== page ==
Seven colleagues were given the opportunity to travel to the UK and Ireland for language and methodology courses. Among other things, they learnt creative language teaching techniques, addressed motivation as the key to successful teaching, and discussed how arts can be integrated in various school subjects. When they returned home, they all shared their experiences with others, so we were given a lecture on the psychological changes which staying in a foreign country can cause, got an insight into the British educational system and we also learnt about the eTwinning programme.


What do you think is your greatest achievement?

The project brought a great change into the school’s life, as our colleague Tim Graf, who was examining the issue of assessment and quality improvement, prepared a questionnaire, which pointed out that students also wanted to learn sciences in a foreign language. In response to this need, we will introduce this new opportunity at the school. Knowing the British curricula and methodology, students will really benefit a lot from it.

What’s also important is that we teachers have learnt to do something for ourselves. Professionally and personally, for the adventure or to learn... During the preparation, we experienced the beauty and joy of thinking together and project work done for a common goal, and since then, all of us have tried to benefit from it at their own levels and in their own respective fields. The teachers returned from the courses with a broader perspective, and they all communicated it to the teaching staff.


How did they share their experiences with their colleagues?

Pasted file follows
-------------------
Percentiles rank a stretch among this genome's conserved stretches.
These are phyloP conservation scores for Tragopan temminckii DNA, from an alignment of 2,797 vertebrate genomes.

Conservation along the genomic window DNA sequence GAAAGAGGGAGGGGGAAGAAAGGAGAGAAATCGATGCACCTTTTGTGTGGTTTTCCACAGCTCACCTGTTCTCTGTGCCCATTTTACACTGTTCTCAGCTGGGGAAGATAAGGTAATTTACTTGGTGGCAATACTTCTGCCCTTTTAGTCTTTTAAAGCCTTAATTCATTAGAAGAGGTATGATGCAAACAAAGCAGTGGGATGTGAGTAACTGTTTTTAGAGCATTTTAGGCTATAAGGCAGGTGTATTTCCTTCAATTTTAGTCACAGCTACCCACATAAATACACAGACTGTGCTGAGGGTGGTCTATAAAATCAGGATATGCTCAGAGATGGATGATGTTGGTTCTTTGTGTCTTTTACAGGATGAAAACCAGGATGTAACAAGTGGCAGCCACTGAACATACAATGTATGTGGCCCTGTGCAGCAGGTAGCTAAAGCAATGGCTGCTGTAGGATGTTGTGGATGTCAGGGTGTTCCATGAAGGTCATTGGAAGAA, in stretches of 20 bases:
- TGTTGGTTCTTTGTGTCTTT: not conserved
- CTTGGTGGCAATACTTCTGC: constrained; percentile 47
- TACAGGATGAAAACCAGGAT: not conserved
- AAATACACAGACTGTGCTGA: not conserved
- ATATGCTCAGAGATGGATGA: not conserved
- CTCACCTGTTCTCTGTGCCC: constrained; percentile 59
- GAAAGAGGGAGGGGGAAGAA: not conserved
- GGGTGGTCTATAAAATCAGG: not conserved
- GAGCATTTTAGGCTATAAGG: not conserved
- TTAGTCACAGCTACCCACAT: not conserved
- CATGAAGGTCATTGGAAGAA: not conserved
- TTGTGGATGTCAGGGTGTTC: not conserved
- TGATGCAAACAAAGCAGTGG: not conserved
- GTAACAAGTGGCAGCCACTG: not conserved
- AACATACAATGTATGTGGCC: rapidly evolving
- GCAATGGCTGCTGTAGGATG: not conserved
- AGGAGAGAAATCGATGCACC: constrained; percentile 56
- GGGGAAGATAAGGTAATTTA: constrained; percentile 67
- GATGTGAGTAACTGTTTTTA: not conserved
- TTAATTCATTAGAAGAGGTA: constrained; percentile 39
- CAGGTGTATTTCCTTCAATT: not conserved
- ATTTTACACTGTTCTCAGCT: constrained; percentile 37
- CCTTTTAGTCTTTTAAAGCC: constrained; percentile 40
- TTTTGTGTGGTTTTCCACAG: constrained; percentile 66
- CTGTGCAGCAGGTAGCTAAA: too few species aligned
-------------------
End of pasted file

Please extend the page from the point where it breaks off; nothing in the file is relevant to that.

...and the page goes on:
We shouldn’t forget that young teachers who have travelled widely can learn just as much from their older colleagues as vice versa. So, besides the presentations and workshops which the participants held about their foreign experiences, the management also allowed each member of the staff to present a game or a method they used in their classes. Thus, the idea that it's worth looking for new ways and learning from each other has become a common cause. The colleagues could draw inspiration from the methodological ideas they'd learnt, and many of them went on to use certain elements of the workshops: some have started to play communicative games commonly used in British education (e.g. jigsaw, mingling) to move their students around, some have started to use Prezi, whereas others have realised the importance of experiential education and building rapport. Also, due to the project, Content and Language Integrated Learning (CLIL) is becoming more and more common in classes.


You have achieved various goals in a very complex project. What did you need for this success?

We are used to dynamic working days. We could only work on the project beyond our normal working hours, but with due conscientiousness and team work, we could carry it through. As a coordinator, I wasn’t left alone with the loads of administrative work; I could always rely on my colleagues, so looking back now it all seems so simple. It’s a great feeling that from a bicultural school we have become a truly intercultural community, and I’m certain that this project will continue.


Project values: During project implementation, a spectacularly well-organised team worked at the school. The coordinator ensured the high quality of project management through constant monitoring. It’s an example to be followed that before, during and after the project, the participants used a self-reflection questionnaire that served both self-assessment and quality assurance purposes.

Last modified: 06-12-2017